sys_mimo = ss(A,B,C,D);
size(sys_mimo)
State-space model with 3 outputs, 3 inputs, and 3 states.

Create a Nichols plot with plot handle h and use getoptions for a list of the options available.

h = nicholsplot(sys_mimo);

p = getoptions(h)
p =

MagLowerLimMode: 'auto'
MagLowerLim: 0
PhaseUnits: 'deg'
PhaseWrapping: 'off'
PhaseMatching: 'off'
PhaseMatchingFreq: 0
PhaseMatchingValue: 0
PhaseWrappingBranch: -180
IOGrouping: 'none'
InputLabels: [1x1 struct]
OutputLabels: [1x1 struct]
InputVisible: {3x1 cell}
OutputVisible: {3x1 cell}
Title: [1x1 struct]
XLabel: [1x1 struct]
YLabel: [1x1 struct]
TickLabel: [1x1 struct]
Grid: 'off'
GridColor: [0.1500 0.1500 0.1500]
XLim: {3x1 cell}
YLim: {3x1 cell}
XLimMode: {3x1 cell}
YLimMode: {3x1 cell}

Use setoptions to update the plot with the requires customization.

setoptions(h,'FreqUnits','Hz','Grid','on');

The Nichols plot automatically updates when you call setoptions. For MIMO models, nicholsplot produces an array of Nichols plots, each plot displaying the frequency response of one I/O pair.

For this example, compare the Nichols response of a parametric model, identified from input/output data, to a non-parametric model identified using the same data. Identify parametric and non-parametric models based on the data.

Load the data and create the parametric and non-parametric models using tfest and spa, respectively.

w = linspace(0,10*pi,128);
sys_np = spa(z2,[],w);
sys_p = tfest(z2,2);

spa and tfest require System Identification Toolbox™ software. The model sys_np is a non-parametric identified model while, sys_p is a parametric identified model.

Create an options set to turn phase matching and the grid on. Then, create a Nichols plot that includes both systems using this options set.

plotoptions = nicholsoptions;
plotoptions.PhaseMatching = 'on';
plotoptions.Grid = 'on';
plotoptions.XLim = {[-240,0]};
h = nicholsplot(sys_p,'r.-.',sys_np,'b.-.',w,plotoptions);
legend('Parametric Model','Non-Parametric model');

## Input Arguments

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Dynamic system, specified as a SISO or MIMO dynamic system model or array of dynamic system models. Dynamic systems that you can use include:

• Continuous-time or discrete-time numeric LTI models, such as tf, zpk, or ss models.

• Sparse state-space models, such as sparss or mechss models. Frequency grid w must be specified for sparse models.

• Generalized or uncertain LTI models such as genss or uss (Robust Control Toolbox) models. (Using uncertain models requires Robust Control Toolbox™ software.)

• For tunable control design blocks, the function evaluates the model at its current value to plot the frequency response data.

• For uncertain control design blocks, the function plots the nominal value and random samples of the model.

• Frequency-response data models such as frd models. For such models, the function plots the response at frequencies defined in the model.

• Identified LTI models, such as idtf (System Identification Toolbox), idss (System Identification Toolbox), or idproc (System Identification Toolbox) models. For such models, the function can also plot confidence intervals and return standard deviations of the frequency response. (Using identified models requires System Identification Toolbox™ software.)

If sys is an array of models, the function plots the frequency responses of all models in the array on the same axes.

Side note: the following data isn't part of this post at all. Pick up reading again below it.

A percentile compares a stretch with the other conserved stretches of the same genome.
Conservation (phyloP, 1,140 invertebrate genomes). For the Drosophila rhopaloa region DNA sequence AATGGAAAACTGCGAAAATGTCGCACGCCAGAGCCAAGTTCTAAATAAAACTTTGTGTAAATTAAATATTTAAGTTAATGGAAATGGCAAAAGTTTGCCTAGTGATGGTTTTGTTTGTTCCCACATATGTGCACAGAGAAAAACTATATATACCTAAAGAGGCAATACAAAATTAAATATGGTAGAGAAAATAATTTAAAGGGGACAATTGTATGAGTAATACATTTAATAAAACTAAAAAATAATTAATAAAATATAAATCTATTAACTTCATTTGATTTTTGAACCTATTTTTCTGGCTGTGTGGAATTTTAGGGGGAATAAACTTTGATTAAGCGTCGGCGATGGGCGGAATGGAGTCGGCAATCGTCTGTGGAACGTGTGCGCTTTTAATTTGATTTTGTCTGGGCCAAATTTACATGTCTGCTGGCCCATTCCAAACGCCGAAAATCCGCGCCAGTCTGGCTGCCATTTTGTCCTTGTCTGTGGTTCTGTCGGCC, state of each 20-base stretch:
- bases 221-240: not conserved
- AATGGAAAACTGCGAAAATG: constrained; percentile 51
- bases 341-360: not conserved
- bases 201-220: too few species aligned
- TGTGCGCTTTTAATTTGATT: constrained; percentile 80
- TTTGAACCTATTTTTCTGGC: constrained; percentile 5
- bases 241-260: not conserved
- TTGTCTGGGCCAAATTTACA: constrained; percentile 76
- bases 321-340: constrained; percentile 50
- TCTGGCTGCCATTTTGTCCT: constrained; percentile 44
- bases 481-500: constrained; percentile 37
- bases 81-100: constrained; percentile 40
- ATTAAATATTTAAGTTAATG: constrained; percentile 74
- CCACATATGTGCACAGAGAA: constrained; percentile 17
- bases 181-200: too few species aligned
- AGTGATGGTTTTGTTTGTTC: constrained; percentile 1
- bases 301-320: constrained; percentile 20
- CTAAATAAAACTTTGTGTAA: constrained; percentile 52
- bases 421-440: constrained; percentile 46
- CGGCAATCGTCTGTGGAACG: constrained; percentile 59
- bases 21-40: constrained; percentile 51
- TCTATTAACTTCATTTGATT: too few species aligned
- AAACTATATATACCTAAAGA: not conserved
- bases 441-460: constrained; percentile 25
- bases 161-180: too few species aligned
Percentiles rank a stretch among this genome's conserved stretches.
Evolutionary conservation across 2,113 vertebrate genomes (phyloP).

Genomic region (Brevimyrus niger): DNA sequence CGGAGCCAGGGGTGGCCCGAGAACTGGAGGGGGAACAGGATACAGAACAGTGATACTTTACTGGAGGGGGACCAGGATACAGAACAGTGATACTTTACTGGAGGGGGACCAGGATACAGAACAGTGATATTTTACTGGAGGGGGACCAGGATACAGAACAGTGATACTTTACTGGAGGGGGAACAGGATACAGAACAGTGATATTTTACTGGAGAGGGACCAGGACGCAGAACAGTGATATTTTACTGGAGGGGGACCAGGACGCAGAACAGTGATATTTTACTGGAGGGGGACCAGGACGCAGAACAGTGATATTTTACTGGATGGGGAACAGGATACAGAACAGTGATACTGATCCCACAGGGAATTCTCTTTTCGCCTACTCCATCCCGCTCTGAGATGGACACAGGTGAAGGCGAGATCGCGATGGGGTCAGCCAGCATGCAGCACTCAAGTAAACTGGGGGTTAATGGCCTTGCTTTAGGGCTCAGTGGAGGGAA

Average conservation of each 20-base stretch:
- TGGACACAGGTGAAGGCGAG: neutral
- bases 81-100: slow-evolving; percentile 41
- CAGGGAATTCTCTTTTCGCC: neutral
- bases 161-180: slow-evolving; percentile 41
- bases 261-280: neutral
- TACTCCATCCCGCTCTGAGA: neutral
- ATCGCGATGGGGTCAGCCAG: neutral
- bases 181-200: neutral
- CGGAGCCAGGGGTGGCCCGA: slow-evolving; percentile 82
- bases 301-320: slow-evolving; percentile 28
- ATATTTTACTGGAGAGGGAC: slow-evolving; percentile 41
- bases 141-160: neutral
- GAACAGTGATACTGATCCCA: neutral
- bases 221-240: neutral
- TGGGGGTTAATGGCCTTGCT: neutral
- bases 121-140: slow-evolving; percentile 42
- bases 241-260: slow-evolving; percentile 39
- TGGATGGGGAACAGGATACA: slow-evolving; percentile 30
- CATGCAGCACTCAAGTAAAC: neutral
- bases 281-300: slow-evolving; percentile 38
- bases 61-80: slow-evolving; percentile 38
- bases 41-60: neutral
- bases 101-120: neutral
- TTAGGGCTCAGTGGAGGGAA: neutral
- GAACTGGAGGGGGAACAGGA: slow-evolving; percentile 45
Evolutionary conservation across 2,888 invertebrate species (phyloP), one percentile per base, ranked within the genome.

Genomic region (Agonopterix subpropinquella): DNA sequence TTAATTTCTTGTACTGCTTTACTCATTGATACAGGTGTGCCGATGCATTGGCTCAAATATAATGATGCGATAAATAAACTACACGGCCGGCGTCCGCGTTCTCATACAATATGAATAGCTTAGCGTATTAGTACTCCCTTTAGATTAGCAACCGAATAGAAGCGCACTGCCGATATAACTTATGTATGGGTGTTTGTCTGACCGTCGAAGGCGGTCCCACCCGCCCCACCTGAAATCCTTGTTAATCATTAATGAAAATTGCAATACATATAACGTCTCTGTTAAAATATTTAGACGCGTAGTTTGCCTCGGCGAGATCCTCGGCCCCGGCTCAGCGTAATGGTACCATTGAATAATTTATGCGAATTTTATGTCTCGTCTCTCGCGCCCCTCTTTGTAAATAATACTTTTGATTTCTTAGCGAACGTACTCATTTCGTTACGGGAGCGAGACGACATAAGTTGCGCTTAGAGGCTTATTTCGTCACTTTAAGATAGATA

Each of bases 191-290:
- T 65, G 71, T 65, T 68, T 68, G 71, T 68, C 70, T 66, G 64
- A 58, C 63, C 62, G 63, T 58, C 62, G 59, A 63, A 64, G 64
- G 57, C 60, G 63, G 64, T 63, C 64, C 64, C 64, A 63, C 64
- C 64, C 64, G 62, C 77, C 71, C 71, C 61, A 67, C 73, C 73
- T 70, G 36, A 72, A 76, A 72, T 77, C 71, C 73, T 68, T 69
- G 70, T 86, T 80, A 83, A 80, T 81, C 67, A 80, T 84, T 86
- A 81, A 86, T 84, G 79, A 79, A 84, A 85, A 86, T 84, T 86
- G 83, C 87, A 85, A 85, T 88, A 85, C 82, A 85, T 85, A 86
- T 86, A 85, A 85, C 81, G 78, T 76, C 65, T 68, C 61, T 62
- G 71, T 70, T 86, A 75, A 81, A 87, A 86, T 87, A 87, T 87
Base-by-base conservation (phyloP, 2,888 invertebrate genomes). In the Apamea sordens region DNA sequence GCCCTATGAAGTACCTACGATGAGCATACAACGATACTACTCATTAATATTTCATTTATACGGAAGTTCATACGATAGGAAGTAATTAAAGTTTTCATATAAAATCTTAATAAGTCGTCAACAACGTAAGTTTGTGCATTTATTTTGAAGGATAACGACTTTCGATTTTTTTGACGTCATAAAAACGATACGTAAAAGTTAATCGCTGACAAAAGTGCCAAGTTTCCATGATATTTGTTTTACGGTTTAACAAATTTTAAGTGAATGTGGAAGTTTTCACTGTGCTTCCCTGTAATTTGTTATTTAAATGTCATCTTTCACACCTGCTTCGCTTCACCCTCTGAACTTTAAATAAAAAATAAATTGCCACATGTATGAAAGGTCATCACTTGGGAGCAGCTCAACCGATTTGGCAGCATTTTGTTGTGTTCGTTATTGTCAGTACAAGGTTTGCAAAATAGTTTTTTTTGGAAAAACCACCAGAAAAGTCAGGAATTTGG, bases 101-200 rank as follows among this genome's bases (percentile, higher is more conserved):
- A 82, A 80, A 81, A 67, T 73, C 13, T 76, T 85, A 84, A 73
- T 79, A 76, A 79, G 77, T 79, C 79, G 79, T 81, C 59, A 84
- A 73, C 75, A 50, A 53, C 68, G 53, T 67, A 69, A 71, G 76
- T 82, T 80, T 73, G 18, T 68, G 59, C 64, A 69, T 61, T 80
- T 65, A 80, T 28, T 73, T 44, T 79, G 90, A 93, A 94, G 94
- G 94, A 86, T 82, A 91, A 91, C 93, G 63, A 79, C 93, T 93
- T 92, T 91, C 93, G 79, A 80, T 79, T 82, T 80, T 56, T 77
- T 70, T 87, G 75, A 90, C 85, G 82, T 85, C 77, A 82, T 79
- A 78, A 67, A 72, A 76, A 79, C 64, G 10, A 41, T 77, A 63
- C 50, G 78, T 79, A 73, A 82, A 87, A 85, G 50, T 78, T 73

Line style, marker, and color, specified as a character vector or string containing symbols. The symbols can appear in any order. You do not need to specify all three characteristics (line style, marker, and color). For example, if you omit the line style and specify the marker, then the plot shows only the marker and no line.

Example: '--or' is a red dashed line with circle markers

Line StyleDescription
-Solid line
--Dashed line
:Dotted line
-.Dash-dot line
MarkerDescription
'o'Circle
'+'Plus sign
'*'Asterisk
'.'Point
'x'Cross
'_'Horizontal line
'|'Vertical line
's'Square
'd'Diamond
'^'Upward-pointing triangle
'v'Downward-pointing triangle
'>'Right-pointing triangle
'<'Left-pointing triangle
'p'Pentagram
'h'Hexagram
ColorDescription

y

yellow

m

magenta

c

cyan

r

red

g

green

b

blue

w

white

k

black

Target axes, specified as an Axes object. If you do not specify the axes and if the current axes are Cartesian axes, then nicholsplot plots on the current axes. Use AX to plot into specific axes.

Nichols plot options set, specified as a NicholsPlotOptions object. You can use this option set to customize the Nichols plot appearance. Use nicholsoptions to create the option set. Settings you specify in plotoptions overrides the preference settings in the MATLAB session in which you run nicholsplot. Therefore, plotoptions is useful when you want to write a script to generate multiple plots that look the same regardless of the local preferences.

For the list of available options, see nicholsoptions.

Frequencies at which to compute and plot frequency response, specified as the cell array {wmin,wmax} or as a vector of frequency values.

• If w is a cell array of the form {wmin,wmax}, then the function computes the response at frequencies ranging between wmin and wmax.

• If w is a vector of frequencies, then the function computes the response at each specified frequency. For example, use logspace to generate a row vector with logarithmically spaced frequency values.

Specify frequencies in units of rad/TimeUnit, where TimeUnit is the TimeUnit property of the model.

## Output Arguments

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Plot handle, returned as a handle object. Use the handle h to get and set the properties of the Nichols plot using getoptions and setoptions. For the list of available options, see the Properties and Values Reference section in Customizing Response Plots from the Command Line.